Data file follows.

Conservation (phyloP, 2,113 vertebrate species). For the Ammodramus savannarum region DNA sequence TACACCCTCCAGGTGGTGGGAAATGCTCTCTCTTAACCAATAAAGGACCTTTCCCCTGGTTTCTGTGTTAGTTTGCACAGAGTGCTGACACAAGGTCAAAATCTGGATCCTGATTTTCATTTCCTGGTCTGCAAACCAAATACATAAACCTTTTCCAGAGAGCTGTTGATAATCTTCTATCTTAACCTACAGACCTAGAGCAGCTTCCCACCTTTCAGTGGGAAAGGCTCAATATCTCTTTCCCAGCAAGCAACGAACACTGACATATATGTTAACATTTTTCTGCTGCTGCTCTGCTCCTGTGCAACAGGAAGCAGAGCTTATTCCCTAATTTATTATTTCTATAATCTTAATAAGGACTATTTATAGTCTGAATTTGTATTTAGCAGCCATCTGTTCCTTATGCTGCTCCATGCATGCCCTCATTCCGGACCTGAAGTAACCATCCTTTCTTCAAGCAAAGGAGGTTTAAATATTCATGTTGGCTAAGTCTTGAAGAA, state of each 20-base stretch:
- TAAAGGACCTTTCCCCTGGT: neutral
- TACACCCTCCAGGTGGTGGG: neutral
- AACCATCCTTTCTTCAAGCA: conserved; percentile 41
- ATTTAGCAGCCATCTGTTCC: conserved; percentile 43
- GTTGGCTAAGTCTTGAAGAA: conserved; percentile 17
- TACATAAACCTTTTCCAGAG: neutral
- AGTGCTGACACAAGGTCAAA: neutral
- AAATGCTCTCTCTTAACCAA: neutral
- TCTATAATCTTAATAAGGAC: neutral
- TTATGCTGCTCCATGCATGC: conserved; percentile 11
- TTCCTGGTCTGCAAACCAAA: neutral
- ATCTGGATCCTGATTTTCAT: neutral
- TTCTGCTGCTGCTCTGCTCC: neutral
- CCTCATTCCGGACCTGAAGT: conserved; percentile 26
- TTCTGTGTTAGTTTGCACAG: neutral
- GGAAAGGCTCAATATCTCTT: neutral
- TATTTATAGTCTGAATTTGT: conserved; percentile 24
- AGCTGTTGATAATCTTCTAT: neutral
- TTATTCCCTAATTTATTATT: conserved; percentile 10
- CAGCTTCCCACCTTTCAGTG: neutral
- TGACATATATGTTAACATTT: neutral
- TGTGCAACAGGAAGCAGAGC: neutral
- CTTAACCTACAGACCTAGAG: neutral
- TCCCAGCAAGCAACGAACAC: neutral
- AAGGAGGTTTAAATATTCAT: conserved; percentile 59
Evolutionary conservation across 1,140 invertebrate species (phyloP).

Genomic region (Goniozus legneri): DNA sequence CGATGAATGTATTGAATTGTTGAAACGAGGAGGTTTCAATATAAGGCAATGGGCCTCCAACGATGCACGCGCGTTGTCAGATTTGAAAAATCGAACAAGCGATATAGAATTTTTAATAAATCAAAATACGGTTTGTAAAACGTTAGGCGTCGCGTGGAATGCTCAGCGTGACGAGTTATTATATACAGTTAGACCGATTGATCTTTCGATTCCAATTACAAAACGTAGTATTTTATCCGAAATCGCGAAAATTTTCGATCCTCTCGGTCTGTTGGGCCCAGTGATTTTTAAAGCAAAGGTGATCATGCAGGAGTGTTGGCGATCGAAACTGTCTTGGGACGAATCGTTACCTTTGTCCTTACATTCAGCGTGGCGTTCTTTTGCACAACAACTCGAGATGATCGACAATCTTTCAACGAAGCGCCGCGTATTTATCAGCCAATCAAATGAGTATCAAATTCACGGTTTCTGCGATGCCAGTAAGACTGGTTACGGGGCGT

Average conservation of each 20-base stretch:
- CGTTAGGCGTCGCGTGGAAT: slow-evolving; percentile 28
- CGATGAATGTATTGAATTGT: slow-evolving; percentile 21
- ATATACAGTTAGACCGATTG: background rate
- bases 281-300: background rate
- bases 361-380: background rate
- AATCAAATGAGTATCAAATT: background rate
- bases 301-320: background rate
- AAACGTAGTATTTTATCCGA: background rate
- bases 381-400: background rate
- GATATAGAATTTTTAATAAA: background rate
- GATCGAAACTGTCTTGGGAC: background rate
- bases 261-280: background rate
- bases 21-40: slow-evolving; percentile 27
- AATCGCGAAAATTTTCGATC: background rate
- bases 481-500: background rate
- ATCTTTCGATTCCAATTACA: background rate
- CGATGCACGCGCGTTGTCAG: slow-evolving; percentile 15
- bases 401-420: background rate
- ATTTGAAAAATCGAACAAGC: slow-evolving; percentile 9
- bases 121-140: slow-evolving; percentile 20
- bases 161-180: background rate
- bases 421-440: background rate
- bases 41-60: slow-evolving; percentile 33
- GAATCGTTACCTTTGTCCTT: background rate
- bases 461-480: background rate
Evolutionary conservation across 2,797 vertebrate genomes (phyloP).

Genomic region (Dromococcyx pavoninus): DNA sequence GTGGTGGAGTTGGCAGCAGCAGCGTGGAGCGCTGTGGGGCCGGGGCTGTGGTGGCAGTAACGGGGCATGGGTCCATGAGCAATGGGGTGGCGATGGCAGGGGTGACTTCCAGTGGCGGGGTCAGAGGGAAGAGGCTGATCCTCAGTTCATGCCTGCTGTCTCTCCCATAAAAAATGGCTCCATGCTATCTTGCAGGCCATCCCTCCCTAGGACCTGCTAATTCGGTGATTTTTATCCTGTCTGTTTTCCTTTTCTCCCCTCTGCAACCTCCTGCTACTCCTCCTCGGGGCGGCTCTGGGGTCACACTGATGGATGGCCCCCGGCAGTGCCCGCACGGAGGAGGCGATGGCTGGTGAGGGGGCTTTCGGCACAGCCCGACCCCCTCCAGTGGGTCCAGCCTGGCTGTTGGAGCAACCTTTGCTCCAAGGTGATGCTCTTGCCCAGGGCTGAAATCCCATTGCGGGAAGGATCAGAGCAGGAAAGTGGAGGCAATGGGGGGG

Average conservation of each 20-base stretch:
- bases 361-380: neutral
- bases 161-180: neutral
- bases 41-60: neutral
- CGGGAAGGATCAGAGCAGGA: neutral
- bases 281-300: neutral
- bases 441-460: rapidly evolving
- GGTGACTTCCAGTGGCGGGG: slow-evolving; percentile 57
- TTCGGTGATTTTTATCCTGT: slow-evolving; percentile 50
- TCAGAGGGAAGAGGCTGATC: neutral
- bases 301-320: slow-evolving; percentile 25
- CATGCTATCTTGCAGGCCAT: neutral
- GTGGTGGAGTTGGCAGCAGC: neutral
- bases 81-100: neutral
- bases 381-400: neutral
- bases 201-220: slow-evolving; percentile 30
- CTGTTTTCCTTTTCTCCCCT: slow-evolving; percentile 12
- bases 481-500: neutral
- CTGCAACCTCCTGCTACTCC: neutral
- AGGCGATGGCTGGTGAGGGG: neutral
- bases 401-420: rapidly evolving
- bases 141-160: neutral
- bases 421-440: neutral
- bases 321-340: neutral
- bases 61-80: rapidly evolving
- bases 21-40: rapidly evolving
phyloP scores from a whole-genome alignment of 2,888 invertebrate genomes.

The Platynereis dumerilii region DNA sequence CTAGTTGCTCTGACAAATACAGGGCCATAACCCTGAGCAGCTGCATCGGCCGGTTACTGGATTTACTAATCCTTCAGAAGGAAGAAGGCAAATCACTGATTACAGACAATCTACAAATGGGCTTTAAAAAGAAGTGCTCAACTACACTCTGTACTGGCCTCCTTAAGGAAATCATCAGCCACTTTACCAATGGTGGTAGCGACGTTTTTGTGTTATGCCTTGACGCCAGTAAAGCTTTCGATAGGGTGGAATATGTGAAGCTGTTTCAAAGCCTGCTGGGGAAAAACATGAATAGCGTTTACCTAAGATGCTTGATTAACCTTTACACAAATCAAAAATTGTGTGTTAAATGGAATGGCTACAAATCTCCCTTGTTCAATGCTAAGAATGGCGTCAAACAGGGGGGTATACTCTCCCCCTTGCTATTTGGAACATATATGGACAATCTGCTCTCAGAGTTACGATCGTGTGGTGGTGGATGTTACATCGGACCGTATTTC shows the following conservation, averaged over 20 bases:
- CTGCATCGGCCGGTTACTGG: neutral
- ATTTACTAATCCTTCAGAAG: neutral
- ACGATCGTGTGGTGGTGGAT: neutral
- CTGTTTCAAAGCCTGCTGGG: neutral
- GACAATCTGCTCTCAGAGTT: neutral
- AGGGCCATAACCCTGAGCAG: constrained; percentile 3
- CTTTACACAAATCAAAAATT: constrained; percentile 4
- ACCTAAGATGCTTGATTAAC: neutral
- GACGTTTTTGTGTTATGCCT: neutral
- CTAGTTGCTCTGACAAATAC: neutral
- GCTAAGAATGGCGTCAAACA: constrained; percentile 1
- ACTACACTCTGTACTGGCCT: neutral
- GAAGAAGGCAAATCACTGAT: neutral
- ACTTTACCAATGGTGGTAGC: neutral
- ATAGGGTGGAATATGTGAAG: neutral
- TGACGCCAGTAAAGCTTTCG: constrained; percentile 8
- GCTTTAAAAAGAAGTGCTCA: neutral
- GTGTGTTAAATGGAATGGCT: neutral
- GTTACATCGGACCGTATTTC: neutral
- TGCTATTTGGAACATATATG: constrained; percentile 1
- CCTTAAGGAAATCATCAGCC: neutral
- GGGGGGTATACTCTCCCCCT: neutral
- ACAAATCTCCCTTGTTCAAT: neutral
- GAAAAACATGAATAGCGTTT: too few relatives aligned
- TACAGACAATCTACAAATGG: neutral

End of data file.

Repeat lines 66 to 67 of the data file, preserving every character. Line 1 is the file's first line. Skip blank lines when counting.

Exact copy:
- TCAGAGGGAAGAGGCTGATC: neutral
- bases 301-320: slow-evolving; percentile 25